Only an individual can answer what is best for him in combat, but he should be honest and realistic. If a technique works, is it the best move for a fight? Is there a set-up, follow-up, and counter? Is it a one time move like a Superman punch (meaning you can’t do it over and over because you give the move away)? What does it “working” mean? What if it worked 75% of the time before, but it’s completely failing this time? Do you have the proper tools to solve the problem? What if your technique doesn’t offset another fighter even one-bit? What if the move does the intended physical damage, but the guy keeps coming? Then what?

Question everything…Even what you are reading right now…1…2……3. You are cured.

I thought religion was “the opiate of the masses.”

The Problem with Bruce Lee’s JKD

Jeet Kune Do—a Humble View, Inside Looking… Inside?

From a basic philosophical perspective of education and information, I have always believed in questioning, testing, and testing some more. Now, as an experienced coach, I impel everyone to question what I say and test it. Bruce Lee was my earliest martial arts idol. He had moves with an aesthetic outdoing my sensei and smoother than other karate or kung fu men on Saturday mornings. Bruce Lee almost singlehandedly inspired me to learn boxing and supplement my experience with various styles of martial arts. I have grown to learn how Bruce Lee lent martial arts, on a grand scale, so many invaluable concepts that have helped the evolution of fighting.

My query on JKD is about what it inspires besides boxers to learn different defenses or Greco-Roman grapplers to learn Thai kicks or any other melding of styles. Does it cause a delusion of the artist? Is there a hero-worship that transcends the simple purpose of JKD? When has Bruce Lee ever proved that he existed as an “ultimate,” be-all and end-all of fighters? Hypothetically speaking, if Bruce Lee wanted to be worshipped or even if he wanted his disciples to blindly follow him through the wrong path, should they? Does one grievous Bruce Lee mistake mean uncorrectable, perpetual doom for its new practitioners? Was Bruce Lee’s death the most regressive thing for JKD, causing people to deify him rather than improve upon the gift he gave all of martial arts?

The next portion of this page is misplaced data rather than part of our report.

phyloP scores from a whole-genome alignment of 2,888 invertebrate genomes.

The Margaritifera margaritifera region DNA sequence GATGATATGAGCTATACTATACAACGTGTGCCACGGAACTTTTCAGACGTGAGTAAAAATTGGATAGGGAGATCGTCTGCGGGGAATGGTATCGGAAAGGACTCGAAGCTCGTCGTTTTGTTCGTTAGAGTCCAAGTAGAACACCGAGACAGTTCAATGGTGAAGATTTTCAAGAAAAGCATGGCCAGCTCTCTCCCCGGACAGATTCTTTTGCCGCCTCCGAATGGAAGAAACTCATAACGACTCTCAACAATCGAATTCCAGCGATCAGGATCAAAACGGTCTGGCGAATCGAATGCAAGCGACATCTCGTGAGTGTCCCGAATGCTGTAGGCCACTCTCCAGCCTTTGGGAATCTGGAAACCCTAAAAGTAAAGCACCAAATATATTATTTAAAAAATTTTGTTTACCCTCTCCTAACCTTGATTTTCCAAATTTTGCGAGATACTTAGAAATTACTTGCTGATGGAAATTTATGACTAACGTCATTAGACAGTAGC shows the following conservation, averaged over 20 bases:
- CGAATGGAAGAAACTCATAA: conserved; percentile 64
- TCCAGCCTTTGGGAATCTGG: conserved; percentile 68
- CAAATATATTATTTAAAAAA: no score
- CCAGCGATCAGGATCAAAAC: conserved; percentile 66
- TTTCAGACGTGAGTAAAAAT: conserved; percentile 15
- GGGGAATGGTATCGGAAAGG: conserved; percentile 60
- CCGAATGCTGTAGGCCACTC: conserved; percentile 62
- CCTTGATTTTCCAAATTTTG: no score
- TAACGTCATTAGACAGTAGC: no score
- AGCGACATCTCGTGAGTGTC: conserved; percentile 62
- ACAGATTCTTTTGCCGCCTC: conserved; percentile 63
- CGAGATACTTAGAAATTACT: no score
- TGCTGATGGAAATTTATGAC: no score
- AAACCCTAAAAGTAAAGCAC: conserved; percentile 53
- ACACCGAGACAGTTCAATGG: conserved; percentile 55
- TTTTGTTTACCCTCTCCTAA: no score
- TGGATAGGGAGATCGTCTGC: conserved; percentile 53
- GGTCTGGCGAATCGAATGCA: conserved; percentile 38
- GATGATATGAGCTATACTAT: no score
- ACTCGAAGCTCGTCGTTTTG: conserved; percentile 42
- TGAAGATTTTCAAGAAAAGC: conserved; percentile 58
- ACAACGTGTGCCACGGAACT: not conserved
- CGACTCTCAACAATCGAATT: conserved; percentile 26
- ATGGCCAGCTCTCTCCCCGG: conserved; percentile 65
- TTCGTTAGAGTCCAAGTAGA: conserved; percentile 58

After reading – for the third time in the last 15 years – the Tao of Jeet Kune Do, I was again convinced that Lee was a genius, a legend before his time, indeed. He theoretically understood combat like Cus D’Amato understood boxing combat. He carefully detailed almost everything he had believed, his truths about the art of fighting. Of course, so many of his moves correspond with what we, in today’s fighting world, consider practical.

I notice too many JKD men, however, making the primary faux pas of not questioning. Bruce Lee did Wing Chun Gung-Fu, some western boxing, and Muay Thai, so JKD men believe they should do exactly those. Dan Inosanto, the top JKD man under Lee, incorporated Filipino martial arts, so the flock followed suit. It seems that every JKD man makes this his “way.” JKD guys even go to the extent to say, “ ‘We’ do martial arts [this] way, as opposed to [that] way.” With wide scale questioning – real, genuine inquiry and skepticism – individuals grow and come to find truths that can be so specific to each of the persons. And questioning could only strengthen the concept of JKD.